My fa­ther and coro­n­avirus


’m sorry, there’s ab­so­lutely no vis­i­tors al­lowed. Yes, I un­der­stand it’s Fa­ther’s Day, but that’s our pol­icy, I’m sorry.”

One week later: “I’m sorry, we’re still not al­low­ing vis­i­tors. Sir, I un­der­stand that Tues­day is your fa­ther’s 80th birth­day, but there’s noth­ing we can do. You can Face­Time him if you want?”

It’s been four treach­er­ous, unimag­in­able months since I’ve seen my fa­ther. On March 23, he tested pos­i­tive for COVID-19, which be­gan a 100-day roller coaster ride through hell on a track that has spanned three hos­pi­tals and two re­ha­bil­i­ta­tion fa­cil­i­ties.

The first 42 days of his bat­tle were fought against COVID-19 and the bi­lat­eral pneu­mo­nia that ac­com­pa­nied it. From a nasal can­nula to a low-flow mask to a high-flow mask and back, he was able to over­come the se­vere oxy­gen de­fi­ciency and pull through.

For the last 58 days, his strug­gle has been against the af­ter-ef­fects of the virus. His chal­lenges are sub­stan­tial, but his strength has been ex­tra­or­di­nary.

Be­fore the pan­demic, my fa­ther lived com­fort­ably in an as­sisted-liv­ing fa­cil­ity on Long Is­land. I’d try to see him once a month; it didn’t al­ways hap­pen. What I wouldn’t pay now for five min­utes with him, to see him eat vanilla ice cream with cho­co­late sprin­kles, or “jim­mies,” as he calls them.

This past week I al­most got my wish: A nurse at his re­ha­bil­i­ta­tion fa­cil­ity told me that my fa­ther was go­ing to an imag­ing cen­ter for an MRI, and one per­son could as­sist him. The night be­fore his ap­point­ment, I was so ex­cited that I could not sleep. Over and over in my mind, I vi­su­al­ized the en­counter and the smile on his face at first glance.

The next morn­ing I got in my car, drove from Con­necti­cut to the imag­ing cen­ter in Long Is­land, and waited out­side the fa­cil­ity for the am­bu­lance’s 11:30 ar­rival time.

It never came. At 11:45, I called his re­hab fa­cil­ity to con­firm that he was on his way. They told me the ap­point­ment had been can­celed last minute due to in­sur­ance rea­sons. The am­bu­lance could not drive to this lo­ca­tion with­out be­ing paid a $500 fee.

De­jected, I got back in my car, took off my mask and turned on the ra­dio. Blast­ing at full vol­ume was “Ev­ery­body Hurts” by R.E.M. Yes, some­times God scores your life to per­fec­tion.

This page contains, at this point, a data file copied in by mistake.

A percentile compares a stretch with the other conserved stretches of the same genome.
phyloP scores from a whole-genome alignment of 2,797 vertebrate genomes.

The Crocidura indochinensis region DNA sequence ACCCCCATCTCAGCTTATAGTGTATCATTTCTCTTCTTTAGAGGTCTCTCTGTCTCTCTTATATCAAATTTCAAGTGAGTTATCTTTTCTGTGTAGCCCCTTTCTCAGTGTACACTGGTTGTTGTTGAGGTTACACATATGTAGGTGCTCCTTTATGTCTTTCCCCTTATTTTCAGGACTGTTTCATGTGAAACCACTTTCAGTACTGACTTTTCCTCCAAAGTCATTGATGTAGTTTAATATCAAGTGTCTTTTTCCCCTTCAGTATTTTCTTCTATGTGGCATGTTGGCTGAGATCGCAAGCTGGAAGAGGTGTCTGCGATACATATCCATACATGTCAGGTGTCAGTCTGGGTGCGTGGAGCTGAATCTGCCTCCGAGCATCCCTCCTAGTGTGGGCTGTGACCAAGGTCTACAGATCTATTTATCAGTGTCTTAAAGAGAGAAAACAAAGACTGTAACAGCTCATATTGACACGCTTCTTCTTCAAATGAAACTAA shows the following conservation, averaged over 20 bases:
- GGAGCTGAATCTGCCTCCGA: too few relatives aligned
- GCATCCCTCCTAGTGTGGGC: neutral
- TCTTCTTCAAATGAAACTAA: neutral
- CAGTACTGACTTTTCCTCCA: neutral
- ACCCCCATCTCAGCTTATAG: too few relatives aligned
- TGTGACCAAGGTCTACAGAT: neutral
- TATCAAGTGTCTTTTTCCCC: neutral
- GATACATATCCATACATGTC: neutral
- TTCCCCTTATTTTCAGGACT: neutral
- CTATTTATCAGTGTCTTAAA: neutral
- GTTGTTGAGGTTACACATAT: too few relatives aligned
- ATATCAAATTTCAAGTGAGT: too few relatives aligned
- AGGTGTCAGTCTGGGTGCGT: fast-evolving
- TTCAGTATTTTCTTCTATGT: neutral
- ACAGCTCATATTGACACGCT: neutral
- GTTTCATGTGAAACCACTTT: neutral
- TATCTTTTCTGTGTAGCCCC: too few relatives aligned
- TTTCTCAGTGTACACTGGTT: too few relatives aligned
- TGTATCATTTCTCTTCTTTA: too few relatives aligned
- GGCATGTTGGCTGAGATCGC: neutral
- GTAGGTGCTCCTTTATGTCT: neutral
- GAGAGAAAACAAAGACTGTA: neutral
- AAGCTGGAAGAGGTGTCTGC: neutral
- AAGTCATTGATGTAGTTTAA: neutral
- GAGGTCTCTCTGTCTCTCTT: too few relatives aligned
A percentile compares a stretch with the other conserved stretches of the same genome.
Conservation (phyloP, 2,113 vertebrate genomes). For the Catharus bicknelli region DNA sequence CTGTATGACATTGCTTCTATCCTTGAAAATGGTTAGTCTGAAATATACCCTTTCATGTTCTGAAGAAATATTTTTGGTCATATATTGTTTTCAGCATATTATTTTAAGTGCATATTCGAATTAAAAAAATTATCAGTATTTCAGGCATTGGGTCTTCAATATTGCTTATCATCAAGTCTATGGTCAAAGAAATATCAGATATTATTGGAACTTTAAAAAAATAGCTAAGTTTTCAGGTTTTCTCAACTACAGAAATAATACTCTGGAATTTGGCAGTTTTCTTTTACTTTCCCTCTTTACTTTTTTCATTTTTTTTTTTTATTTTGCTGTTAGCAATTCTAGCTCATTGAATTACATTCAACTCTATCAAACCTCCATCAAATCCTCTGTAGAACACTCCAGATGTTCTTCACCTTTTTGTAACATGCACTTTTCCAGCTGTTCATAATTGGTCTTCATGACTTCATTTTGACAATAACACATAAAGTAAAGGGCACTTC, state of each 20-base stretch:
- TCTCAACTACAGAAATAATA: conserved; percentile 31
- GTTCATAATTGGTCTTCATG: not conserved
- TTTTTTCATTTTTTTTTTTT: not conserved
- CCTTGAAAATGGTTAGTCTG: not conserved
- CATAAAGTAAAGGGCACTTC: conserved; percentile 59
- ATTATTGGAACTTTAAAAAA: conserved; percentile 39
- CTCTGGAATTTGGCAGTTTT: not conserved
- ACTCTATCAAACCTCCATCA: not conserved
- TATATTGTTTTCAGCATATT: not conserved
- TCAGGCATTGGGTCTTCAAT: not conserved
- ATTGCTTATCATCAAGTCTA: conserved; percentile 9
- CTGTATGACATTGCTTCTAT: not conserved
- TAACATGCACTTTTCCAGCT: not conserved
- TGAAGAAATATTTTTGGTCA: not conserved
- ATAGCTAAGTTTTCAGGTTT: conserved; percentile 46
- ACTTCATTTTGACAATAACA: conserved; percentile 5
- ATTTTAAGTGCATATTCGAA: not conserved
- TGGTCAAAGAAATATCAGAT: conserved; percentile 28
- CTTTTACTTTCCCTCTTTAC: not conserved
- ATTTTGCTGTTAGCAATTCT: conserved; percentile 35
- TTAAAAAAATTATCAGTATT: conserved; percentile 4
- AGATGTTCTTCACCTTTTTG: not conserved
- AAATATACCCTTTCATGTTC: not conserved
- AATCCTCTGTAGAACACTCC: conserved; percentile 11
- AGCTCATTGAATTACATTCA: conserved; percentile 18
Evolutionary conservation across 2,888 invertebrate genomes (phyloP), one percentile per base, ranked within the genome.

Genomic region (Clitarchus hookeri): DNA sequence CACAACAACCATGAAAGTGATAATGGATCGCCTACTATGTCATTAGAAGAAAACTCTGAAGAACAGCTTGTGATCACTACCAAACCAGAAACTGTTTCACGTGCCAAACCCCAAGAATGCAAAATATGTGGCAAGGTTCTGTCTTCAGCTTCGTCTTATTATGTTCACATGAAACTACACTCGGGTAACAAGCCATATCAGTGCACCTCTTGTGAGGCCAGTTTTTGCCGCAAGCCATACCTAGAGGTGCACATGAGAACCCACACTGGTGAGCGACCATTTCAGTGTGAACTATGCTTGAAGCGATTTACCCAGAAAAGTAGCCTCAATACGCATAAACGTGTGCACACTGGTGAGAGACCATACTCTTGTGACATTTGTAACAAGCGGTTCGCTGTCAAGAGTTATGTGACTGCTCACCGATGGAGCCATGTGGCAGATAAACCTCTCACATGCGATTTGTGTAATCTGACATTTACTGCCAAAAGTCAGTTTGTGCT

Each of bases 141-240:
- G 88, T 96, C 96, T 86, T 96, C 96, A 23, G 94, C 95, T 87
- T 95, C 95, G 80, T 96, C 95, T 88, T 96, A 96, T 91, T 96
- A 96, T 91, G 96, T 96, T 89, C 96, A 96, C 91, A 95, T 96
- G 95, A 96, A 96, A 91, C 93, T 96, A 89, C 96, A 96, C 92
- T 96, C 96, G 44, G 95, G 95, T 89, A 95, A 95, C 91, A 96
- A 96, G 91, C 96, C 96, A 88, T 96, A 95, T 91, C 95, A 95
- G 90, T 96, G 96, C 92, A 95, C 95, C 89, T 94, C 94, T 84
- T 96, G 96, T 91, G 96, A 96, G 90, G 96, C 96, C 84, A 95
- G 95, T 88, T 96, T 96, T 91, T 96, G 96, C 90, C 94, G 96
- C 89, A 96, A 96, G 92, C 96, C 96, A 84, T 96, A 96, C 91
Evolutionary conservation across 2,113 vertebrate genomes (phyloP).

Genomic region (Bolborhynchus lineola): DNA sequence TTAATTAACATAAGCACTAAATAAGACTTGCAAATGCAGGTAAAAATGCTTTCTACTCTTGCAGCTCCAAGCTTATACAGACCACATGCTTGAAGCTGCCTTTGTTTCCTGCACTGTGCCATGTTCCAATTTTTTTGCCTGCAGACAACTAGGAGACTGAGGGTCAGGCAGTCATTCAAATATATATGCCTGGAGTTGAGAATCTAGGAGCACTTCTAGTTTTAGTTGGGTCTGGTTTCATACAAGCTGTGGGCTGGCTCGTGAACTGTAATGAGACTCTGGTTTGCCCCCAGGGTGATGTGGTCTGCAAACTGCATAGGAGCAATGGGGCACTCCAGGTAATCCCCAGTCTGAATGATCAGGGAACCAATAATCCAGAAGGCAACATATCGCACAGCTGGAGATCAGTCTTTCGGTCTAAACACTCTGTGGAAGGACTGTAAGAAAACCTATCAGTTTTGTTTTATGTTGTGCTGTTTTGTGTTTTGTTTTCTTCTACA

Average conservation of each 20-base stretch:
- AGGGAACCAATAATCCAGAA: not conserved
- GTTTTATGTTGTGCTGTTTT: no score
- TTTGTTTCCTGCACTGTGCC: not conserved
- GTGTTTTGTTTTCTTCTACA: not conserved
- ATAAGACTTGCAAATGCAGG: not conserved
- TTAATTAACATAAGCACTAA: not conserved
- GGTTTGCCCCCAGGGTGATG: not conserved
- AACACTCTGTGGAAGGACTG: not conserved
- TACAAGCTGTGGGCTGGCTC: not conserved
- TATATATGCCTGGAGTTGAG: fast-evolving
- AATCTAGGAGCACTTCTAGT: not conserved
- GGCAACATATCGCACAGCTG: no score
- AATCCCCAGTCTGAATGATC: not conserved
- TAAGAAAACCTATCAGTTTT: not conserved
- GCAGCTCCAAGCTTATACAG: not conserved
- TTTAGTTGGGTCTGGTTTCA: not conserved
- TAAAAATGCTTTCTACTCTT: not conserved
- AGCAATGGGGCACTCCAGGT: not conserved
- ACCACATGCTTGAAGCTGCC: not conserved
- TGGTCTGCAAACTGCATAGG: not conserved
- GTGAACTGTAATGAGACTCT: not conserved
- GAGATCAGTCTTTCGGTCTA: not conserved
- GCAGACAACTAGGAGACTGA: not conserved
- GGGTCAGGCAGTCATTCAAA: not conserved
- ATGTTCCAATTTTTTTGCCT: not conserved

The only con­tact I have had with my fa­ther is through Face­Time, a god­send dur­ing this pan­demic. While bet­ter than noth­ing, a Face­Time visit pales in com­par­i­son to the in­per­son va­ri­ety; it’s the dif­fer­ence be­tween see­ing a pic­ture of the Sis­tine Chapel ceil­ing and stand­ing un­der it look­ing up. The screen freezes, his body lan­guage is un­read­able, and most crip­pling, eye con­tact is ab­sent. It is im­pos­si­ble to look some­one in the eye on Face­Time be­cause they are star­ing at a screen, not your face. The lit­tle square in the bot­tom right corner of your own visage fur­ther dulls the con­nec­tion, be­cause like a mir­ror, we are drawn to our own im­age.

I know I’m one of the lucky ones. Thou­sands of peo­ple with moth­ers and fathers and grand­moth­ers and grand­fa­thers in nurs­ing homes have lost them to this virus. They haven’t been able to hold their hands in their fi­nal mo­ments, a pain I can­not imag­ine.

To­day is dad’s big day. I fan­ta­size scal­ing the fa­cil­ity walls like Spi­der-Man and sneak­ing into his room. Giv­ing him a cup­cake with a can­dle that he can blow out with his re­cov­ered lungs.

Then re­al­ity sets in and re­minds me that I can­not be self­ish and put all of the other res­i­dents in jeop­ardy; my delu­sive abil­ity to scale walls is also re­solved.

And so, to­day, we will cel­e­brate dad’s birth­day on a screen. I will re­mind my­self that while I’d want noth­ing more than to be sit­ting there with him, I have learned that no day is guar­an­teed, and to be able to re­joice with him in any way is the great­est gift.

Gins­burg is au­thor of “Pump­ing Irony: How to Build Mus­cle, Lose Weight, and Have the Last Laugh.”

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